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What the Wolf Wants

824 words 3 page(s)

Guilt is an integral part of mourning; when we lose someone close to us, there are always things that we regret about our past relationship. In the short story “What the Wolf Wants” by David James Poissant, the narrator describes a surrealistic encounter with a wolf that represents his guilt, grief, and fear over the death of his brother. When the narrator first sees the wolf, it is standing upright on its hind legs outside the window of his suburban home. At first he thinks that the wolf is a hallucination, but then realizes that it’s not a product of his imagination. He notes that “…the longer I stare at the wolf, the more I realize he’s no delusion-this one’s real” (Poissant). The narrator comments on the lighting and how the wolf’s silver coat looks blue under the artificial lights of the suburbs that blot out the moonlight under which a wolf should naturally appear. Although the wolf stands on his hind legs, he has no human features. His upright position make his testicles appear more prominent than they would on a naturally positioned wolf. “His balls hang immodestly between his knees. They swing in the breeze like something, like balls” (Poissant).

He invites the wolf into the house through a window and into his kitchen where he offers him coffee. He is fixated on the wolf’s testicles, and how he’d like to keep them from coming into contact with the mass-produced dining room chair that the wolf sits on. He is too intimidated by the wolf to place a towel on the chair, as “…the look on the wolf’s face tells me I’d best keep my hands away from his testicles” (Poissant). After pouring coffee into a bowl for the wolf and watching it blow on it to cool it, the narrator reminisces about how he and his deceased brother, Michael, were taught to blow on hot soup by their mother for the same reason. He notes that like other lessons imparted by their mother, blowing on hot liquids doesn’t really cool them and he, his brother, and mother would burn their mouths drinking hot soup while pretending that it did not hurt. The harsh realities of life cannot be pushed away so easily, though people like to pretend that they can. The wolf burns his tongue on the coffee and howls and growls. It embodies the reality of pain and death that are beyond our control.

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The wolf’s growling frightens the narrator and highlight the proximity to pain and death that the wolf’s presence in his home signifies. He decides to offer part of himself to the wolf, a sacrifice to satisfy the savage beast. “A toe’s not the end of the world, I think. I could lose a toe. I bend to unslipper one foot” (Poissant). It is not the toe, nor any other part of the narrator that the wolf wants, however. It is the slippers, fur lined moccasins that were the last gift that he received from his dead brother, Michael. The moccasins are both a reminder of his brother’s love and the source of a painful and guilty memory for the narrator. “I shouldn’t have said what I said to my brother that Christmas: ‘Slippers? What the hell am I supposed to do with slippers?’” (Poissant). Their mother, who had also received slippers from Michael, praised them while the narrator complained that he had bought Michael an expensive espresso maker and felt that the moccasins were not a comparable gift. Now, when the wolf demands that the narrator give him the moccasins, he tries to substitute one of his expensive appliances as a substitute. The wolf only wants the moccasins. As the wolf ties them to his paws they bunch up and remind the narrator of the tennis balls on the feet of his brother’s walker; the image of balls is reminiscent of the wolf’s testicles described at the beginning of the story.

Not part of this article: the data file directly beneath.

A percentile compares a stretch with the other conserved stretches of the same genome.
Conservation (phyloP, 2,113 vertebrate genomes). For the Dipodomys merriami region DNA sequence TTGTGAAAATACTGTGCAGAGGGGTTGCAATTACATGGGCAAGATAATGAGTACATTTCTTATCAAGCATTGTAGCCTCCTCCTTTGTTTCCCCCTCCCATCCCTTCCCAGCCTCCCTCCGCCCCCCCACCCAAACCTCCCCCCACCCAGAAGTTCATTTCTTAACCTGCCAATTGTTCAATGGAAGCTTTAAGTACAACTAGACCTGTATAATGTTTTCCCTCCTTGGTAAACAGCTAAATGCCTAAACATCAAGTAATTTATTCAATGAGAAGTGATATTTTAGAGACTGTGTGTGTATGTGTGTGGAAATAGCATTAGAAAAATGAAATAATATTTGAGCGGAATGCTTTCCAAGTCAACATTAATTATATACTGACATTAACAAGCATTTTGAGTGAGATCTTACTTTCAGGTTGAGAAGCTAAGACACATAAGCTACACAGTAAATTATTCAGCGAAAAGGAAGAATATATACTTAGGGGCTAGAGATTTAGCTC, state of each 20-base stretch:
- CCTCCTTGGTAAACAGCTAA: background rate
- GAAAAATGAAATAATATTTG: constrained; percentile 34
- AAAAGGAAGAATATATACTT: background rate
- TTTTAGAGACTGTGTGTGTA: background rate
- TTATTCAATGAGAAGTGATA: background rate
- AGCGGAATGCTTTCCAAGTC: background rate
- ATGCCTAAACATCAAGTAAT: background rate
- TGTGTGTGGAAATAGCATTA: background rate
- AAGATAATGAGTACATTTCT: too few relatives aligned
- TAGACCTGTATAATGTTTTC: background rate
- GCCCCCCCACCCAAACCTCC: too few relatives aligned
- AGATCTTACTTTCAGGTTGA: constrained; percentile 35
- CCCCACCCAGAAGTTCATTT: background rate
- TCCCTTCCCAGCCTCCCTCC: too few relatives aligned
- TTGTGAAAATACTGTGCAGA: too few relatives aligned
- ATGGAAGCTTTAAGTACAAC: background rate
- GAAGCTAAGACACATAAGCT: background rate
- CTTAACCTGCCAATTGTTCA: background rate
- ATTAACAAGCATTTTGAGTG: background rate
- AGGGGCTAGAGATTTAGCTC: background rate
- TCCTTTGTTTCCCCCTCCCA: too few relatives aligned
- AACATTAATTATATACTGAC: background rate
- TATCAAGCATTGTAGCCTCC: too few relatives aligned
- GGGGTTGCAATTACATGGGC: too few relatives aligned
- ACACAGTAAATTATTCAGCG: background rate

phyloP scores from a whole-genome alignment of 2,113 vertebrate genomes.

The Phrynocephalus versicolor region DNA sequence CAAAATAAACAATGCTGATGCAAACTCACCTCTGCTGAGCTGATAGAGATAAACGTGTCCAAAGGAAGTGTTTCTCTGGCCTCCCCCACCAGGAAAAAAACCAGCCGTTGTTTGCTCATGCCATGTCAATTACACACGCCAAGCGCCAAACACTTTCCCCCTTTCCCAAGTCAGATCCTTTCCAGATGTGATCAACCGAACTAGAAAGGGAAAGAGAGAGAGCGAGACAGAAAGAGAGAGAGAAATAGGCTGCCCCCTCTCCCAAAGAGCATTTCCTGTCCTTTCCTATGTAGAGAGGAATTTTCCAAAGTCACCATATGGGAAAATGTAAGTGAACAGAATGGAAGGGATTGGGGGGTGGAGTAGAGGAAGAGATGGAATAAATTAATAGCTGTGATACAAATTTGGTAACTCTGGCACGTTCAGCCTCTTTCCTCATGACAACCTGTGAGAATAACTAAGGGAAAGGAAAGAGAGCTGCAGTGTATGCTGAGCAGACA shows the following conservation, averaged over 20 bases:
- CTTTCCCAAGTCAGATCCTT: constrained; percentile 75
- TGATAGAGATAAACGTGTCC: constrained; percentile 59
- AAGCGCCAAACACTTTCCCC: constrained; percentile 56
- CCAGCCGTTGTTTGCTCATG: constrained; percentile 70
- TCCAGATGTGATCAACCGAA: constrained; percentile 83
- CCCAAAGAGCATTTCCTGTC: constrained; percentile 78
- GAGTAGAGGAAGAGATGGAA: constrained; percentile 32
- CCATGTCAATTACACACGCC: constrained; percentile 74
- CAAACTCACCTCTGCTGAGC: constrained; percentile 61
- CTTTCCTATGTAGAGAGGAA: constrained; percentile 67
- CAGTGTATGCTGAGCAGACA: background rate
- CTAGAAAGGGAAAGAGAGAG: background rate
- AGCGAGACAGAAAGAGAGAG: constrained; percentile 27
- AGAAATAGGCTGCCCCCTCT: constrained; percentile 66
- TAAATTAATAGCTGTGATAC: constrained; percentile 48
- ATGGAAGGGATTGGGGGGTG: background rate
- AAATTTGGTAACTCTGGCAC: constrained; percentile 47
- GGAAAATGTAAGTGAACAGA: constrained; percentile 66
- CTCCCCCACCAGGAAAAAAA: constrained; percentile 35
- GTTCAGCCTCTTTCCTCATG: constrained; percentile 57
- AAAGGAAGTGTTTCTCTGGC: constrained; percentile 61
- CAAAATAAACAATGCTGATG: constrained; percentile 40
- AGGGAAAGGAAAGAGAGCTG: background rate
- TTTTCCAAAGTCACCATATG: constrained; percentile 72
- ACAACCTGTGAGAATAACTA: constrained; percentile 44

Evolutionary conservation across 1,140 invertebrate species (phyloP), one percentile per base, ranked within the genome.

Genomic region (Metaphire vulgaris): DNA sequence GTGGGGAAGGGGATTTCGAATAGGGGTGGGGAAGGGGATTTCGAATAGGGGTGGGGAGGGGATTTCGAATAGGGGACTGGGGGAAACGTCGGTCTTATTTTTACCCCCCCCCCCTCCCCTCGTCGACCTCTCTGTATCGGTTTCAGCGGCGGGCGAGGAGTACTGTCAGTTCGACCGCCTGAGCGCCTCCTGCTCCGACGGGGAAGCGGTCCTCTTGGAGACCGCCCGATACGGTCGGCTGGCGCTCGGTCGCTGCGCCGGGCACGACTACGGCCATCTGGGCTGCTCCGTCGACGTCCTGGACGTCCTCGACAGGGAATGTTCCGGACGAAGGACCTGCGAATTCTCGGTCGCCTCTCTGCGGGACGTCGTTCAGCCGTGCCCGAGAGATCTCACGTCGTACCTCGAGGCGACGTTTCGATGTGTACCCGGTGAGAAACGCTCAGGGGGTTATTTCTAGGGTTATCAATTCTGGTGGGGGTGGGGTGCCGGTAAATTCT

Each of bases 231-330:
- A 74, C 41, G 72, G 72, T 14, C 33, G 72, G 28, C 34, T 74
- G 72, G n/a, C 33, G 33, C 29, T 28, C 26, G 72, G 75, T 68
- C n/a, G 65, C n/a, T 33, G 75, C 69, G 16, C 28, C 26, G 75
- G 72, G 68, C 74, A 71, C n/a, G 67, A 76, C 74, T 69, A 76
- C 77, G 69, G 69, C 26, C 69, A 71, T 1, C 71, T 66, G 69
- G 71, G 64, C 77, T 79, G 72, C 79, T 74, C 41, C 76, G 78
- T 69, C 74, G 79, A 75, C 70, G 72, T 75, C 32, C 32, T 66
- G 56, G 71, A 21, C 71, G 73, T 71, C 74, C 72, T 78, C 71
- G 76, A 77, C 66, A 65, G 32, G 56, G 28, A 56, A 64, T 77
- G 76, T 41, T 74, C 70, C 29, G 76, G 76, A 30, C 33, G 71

While the narrator never explicitly states the cause of Michael’s death, it seems apparent that he died slowly of cancer. He describes Michael losing his hair multiple times and having had both of his legs amputated. The narrator notes that it has only been a year since his brother’s death and he is still grieving and still feeling guilty over disparaging his brother’s gift. “I was a bad person then. Maybe I still am. It’s been a year, but it takes longer than that. I think maybe it takes a while to redeem yourself in the eyes of the dead” (Poissant). When the wolf takes the moccasins, it is both a lifting of some of the guilt that the narrator feels and a reinforcement that he no longer has the love of his brother to comfort him.

    References
  • Poissant, D.J. What the Wolf Wants.